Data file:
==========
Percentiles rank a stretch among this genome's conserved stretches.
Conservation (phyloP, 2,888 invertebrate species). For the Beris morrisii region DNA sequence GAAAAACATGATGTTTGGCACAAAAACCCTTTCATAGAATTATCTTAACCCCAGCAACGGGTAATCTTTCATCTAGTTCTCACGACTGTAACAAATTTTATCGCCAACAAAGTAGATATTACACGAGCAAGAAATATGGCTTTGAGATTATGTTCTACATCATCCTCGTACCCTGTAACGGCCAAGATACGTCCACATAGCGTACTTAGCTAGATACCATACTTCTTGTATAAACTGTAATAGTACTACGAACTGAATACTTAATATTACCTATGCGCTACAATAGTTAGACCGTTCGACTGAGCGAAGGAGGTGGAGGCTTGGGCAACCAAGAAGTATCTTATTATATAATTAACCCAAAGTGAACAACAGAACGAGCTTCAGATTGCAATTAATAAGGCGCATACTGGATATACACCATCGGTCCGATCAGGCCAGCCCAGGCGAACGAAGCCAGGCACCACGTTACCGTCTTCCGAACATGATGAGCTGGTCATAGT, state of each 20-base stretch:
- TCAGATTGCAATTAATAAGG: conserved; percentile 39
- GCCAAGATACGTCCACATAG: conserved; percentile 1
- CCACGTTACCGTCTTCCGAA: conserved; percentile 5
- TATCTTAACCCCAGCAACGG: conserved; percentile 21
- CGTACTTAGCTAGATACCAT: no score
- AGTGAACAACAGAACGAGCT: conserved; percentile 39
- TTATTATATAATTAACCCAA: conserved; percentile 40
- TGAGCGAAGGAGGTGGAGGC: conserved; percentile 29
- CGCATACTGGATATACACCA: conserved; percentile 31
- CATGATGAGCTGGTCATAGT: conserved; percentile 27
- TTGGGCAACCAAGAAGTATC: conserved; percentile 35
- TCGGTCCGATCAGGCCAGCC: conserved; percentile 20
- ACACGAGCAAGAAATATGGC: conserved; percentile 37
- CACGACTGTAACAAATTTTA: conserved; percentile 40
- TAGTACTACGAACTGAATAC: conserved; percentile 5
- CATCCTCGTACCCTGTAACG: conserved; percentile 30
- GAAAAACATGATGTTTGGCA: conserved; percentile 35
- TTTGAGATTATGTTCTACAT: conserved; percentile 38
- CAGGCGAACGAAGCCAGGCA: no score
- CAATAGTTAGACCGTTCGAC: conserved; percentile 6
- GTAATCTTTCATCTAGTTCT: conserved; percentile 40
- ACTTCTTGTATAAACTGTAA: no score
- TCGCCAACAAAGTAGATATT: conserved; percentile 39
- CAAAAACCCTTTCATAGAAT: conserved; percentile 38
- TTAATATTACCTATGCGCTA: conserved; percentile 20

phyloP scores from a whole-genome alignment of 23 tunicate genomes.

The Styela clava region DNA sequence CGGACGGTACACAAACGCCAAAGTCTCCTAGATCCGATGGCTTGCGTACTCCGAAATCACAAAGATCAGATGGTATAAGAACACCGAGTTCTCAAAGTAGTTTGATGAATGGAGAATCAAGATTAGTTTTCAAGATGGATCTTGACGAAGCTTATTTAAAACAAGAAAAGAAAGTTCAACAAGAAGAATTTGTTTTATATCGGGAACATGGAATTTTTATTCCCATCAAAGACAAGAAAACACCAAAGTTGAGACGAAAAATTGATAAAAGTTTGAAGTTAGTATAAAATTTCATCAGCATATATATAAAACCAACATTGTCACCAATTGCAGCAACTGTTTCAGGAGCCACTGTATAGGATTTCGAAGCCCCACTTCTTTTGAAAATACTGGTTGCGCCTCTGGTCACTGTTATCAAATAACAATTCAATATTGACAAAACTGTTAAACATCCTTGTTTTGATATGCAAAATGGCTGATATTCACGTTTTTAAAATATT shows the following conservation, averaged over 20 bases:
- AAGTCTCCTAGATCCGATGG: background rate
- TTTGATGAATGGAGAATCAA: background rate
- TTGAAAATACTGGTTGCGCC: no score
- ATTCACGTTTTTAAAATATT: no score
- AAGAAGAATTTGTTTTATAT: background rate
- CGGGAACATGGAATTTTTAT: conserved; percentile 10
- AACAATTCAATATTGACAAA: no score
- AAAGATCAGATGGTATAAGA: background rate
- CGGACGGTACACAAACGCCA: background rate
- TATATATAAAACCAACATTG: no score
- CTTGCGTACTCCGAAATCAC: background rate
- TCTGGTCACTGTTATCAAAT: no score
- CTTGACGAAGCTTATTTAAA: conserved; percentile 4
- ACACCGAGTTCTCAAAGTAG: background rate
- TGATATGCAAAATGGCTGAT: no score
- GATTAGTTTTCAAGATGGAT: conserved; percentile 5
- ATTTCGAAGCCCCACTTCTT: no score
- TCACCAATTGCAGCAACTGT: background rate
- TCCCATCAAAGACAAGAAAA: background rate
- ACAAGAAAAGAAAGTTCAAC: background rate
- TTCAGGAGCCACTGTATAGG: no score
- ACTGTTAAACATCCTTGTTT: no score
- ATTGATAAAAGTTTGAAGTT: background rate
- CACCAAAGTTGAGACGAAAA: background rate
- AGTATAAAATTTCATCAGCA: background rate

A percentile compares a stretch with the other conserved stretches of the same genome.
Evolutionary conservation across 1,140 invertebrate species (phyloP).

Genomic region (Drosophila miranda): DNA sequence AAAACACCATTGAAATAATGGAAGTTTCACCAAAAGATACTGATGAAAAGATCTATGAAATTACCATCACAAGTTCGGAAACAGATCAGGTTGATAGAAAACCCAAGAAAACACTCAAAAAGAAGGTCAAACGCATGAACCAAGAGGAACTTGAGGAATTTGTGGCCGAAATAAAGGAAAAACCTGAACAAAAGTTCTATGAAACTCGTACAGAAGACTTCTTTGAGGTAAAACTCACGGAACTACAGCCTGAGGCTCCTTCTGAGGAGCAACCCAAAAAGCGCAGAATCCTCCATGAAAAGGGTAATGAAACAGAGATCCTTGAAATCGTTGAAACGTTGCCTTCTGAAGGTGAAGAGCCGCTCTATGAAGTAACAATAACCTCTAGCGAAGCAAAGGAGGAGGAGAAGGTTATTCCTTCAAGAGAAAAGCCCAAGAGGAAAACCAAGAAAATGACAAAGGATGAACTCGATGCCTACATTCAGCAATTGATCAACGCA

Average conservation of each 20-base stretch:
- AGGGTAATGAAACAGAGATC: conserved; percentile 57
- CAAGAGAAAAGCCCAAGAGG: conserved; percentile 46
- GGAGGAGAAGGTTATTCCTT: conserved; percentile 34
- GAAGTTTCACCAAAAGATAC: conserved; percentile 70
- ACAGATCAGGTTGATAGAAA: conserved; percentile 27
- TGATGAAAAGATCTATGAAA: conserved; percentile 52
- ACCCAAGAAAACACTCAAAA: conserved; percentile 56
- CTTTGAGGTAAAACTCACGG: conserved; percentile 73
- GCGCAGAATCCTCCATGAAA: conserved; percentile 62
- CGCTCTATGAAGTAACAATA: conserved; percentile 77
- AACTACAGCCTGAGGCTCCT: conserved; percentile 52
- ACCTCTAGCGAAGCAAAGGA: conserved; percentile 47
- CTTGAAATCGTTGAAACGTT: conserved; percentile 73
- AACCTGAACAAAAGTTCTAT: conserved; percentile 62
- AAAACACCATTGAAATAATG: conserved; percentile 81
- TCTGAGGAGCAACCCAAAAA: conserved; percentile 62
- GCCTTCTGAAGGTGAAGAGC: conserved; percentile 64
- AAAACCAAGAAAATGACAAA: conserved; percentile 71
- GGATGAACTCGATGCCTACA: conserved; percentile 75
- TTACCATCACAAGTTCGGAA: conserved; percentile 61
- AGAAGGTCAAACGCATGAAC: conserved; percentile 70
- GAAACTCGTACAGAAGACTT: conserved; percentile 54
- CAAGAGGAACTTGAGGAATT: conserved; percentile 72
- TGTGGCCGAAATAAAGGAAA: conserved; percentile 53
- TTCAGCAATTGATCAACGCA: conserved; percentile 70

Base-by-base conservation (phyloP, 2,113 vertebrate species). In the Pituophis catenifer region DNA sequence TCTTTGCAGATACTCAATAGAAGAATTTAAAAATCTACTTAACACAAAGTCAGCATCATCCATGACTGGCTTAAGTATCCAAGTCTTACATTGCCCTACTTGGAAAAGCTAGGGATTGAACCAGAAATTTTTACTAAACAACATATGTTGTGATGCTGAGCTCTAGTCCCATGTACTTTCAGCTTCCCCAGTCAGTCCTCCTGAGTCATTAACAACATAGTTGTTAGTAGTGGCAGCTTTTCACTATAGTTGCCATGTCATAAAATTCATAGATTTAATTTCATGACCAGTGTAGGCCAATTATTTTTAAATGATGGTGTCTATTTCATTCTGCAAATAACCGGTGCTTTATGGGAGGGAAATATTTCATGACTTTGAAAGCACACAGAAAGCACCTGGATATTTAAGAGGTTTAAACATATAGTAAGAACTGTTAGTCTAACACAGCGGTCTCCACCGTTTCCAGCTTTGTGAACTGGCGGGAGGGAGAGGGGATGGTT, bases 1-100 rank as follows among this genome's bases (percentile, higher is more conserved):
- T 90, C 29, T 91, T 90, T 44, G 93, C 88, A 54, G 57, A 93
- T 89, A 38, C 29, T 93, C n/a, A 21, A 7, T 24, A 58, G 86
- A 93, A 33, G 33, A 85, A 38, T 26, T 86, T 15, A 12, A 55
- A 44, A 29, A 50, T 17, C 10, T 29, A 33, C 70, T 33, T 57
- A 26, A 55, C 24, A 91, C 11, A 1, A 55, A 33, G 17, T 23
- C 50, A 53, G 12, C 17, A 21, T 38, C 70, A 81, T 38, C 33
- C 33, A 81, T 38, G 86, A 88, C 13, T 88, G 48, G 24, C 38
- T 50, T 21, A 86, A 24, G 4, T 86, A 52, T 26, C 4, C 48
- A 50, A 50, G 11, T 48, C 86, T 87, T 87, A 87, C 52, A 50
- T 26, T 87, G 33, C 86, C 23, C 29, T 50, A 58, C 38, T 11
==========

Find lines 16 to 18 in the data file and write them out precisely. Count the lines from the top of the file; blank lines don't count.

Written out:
- CACGACTGTAACAAATTTTA: conserved; percentile 40
- TAGTACTACGAACTGAATAC: conserved; percentile 5
- CATCCTCGTACCCTGTAACG: conserved; percentile 30